Financial optimism permeates the investment community.
Here’s how our May Elliott Wave Theorist concluded:
A new era of extensive stock-price advance… is more and more becoming the generally accepted outlook among both the public and professionals.
Interestingly, just nine days later, this Bloomberg headline fit the Theorist’s analysis to a “T” (May 3):
The U.S. Stock Market Can’t Stop, Won’t Stop Its Endless Rally
It’s hard to imagine a more financially optimistic proclamation, and a lot of that optimism is directed toward the technology sector.
Here’s a chart and commentary from the just-published May Elliott Wave Financial Forecast (wave labels available to subscribers):
Technology is at the heart of the rally, and the chart shows that the bullish sentiment toward the tech-heavy NASDAQ Composite is at its highest level of the ten-year rally. The 30-day Daily Sentiment Index (courtesy trade-futures.com) pushed to 86.6% last Friday, matching its highest level in nearly 12 years.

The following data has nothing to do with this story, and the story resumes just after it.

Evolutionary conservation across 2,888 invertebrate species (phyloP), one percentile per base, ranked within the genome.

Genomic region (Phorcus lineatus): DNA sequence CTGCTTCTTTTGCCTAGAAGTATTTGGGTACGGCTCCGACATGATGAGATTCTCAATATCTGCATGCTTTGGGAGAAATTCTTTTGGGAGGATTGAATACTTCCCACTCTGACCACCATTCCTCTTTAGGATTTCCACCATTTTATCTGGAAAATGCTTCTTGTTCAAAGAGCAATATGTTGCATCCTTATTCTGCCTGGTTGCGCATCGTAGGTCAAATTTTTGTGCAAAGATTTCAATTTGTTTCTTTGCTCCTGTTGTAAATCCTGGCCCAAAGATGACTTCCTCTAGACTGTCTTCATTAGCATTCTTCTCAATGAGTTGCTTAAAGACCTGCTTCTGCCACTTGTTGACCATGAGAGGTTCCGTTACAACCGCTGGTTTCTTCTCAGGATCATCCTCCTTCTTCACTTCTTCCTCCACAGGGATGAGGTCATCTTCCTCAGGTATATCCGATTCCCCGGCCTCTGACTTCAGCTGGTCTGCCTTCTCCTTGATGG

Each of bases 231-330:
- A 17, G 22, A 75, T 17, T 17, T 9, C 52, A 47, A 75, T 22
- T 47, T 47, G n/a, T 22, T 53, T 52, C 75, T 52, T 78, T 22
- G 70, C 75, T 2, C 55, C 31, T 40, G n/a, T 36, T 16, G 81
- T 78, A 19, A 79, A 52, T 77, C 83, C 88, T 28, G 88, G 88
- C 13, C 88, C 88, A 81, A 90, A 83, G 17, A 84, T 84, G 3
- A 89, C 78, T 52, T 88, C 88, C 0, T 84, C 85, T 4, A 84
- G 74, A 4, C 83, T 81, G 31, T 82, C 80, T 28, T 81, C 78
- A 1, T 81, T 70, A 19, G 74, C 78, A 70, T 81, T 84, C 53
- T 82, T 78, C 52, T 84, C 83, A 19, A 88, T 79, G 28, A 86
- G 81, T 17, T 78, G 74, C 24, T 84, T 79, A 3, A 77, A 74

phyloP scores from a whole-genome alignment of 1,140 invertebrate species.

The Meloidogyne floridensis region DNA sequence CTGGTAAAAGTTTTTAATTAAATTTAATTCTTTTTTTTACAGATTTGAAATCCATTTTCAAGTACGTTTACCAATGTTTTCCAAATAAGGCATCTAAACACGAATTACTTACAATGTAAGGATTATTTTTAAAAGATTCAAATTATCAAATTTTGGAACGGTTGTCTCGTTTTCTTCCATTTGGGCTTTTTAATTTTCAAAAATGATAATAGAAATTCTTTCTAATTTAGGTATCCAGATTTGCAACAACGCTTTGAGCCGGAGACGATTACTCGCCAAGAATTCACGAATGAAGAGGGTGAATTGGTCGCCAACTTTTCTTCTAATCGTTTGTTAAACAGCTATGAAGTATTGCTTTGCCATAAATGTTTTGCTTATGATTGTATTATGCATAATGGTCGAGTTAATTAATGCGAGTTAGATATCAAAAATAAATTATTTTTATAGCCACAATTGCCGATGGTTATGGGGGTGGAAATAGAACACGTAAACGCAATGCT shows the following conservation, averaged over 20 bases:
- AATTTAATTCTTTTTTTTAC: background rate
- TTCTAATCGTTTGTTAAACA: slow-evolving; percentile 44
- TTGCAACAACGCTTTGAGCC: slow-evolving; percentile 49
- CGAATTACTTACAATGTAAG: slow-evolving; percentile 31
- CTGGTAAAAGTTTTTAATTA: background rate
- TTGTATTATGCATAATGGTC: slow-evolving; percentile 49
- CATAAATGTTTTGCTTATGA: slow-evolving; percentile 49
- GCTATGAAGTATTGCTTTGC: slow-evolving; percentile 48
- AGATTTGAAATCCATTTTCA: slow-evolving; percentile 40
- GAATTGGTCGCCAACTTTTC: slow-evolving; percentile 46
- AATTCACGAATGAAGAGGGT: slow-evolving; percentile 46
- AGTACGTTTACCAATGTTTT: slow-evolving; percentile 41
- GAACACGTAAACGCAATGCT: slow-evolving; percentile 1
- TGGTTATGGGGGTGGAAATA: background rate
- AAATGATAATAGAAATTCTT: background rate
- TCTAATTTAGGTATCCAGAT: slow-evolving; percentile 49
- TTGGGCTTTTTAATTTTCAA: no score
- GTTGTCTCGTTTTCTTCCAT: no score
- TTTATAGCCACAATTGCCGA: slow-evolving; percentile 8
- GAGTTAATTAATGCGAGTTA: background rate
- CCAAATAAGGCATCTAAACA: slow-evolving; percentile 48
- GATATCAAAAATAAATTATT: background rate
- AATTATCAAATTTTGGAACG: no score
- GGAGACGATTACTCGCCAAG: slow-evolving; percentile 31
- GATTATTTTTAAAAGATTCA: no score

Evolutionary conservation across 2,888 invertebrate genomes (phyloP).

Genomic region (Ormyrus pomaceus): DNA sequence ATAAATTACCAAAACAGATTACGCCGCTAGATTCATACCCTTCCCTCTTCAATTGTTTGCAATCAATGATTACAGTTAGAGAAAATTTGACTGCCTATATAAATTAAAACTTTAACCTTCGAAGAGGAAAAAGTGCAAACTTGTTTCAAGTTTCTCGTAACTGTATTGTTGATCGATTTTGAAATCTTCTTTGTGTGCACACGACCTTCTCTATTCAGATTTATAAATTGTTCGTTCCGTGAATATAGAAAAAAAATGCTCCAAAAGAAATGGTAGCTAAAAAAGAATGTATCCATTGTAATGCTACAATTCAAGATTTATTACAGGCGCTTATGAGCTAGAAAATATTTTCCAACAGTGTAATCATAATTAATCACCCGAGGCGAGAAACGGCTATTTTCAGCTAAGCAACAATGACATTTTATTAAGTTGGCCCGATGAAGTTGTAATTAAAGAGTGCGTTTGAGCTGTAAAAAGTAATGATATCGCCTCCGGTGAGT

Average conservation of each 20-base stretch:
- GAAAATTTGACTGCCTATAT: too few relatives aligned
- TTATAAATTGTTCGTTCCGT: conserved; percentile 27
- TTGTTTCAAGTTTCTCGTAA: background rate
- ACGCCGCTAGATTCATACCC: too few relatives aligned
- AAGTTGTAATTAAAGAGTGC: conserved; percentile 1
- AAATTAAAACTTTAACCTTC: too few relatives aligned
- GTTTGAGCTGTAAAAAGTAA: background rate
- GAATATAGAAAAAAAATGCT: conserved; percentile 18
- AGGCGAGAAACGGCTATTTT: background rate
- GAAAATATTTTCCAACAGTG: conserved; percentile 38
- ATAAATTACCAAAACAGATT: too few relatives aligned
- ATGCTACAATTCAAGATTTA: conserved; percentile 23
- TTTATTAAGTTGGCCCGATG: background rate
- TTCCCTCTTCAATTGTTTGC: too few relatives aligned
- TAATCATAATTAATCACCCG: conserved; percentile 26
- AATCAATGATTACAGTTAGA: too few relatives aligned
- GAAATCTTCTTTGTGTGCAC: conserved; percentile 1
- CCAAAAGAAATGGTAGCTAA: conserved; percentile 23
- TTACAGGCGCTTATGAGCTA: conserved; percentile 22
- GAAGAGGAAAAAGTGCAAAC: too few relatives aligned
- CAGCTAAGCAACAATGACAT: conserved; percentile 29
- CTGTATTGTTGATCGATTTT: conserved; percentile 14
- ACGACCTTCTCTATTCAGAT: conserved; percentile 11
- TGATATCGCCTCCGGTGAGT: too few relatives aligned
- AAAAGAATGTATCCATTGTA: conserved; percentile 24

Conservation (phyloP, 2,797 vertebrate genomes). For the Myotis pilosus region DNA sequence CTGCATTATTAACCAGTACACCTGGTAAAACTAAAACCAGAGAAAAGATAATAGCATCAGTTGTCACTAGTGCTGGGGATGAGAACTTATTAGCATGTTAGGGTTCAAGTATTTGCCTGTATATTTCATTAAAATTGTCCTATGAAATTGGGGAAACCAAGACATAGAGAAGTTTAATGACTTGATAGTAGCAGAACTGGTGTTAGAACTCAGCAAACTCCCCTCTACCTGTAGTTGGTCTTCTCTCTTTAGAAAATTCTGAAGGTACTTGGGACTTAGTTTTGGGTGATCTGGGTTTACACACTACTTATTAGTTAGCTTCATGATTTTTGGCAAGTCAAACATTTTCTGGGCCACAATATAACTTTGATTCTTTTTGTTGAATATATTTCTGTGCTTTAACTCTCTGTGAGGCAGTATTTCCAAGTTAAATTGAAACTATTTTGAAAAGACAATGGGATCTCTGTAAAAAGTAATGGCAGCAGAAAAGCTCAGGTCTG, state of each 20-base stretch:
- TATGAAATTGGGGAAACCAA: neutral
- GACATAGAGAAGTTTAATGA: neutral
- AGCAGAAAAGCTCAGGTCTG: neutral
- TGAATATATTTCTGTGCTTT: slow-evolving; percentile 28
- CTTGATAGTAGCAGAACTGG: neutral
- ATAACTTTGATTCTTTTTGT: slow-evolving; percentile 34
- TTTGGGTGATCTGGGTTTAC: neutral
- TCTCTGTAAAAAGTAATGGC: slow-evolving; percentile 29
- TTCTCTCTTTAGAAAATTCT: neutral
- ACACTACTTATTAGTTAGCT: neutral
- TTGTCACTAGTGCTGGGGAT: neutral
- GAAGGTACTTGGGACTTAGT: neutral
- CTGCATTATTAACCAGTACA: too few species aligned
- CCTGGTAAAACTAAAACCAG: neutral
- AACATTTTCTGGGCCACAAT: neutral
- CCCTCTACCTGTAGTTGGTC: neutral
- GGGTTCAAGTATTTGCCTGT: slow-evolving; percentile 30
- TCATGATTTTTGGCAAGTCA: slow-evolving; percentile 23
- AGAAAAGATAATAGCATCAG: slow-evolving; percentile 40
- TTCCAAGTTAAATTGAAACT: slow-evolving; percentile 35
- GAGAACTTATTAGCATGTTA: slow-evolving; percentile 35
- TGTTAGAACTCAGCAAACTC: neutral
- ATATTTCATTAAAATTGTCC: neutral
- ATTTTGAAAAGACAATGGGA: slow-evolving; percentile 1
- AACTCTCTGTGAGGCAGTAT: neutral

Indeed, an April 24 Marketwatch headline reads:
It’s Time to Buy Tech Stocks
There was another period when enthusiasm over technology shares was at a fever pitch: 1999-2000, despite the fact that many dot.com companies had little to no earnings.
Today, a group of 11 internet-focused IPO candidates selected by The Economist shows a cumulative loss of more than $40 billion from 2014 through 2018.
The Economist notes:
To see profitlessness as rampant as today’s you have to go back to the peak of the dotcom boom in 2000.
Is it “different this time?” To answer this question, you need to see the technology sector’s Elliott wave pattern. Back in 2000, we relied on it to forecast what’s next — and we are doing it today, as well.
Learn what our just-published, May Elliott Wave Financial Forecast has to say about the technology sector via a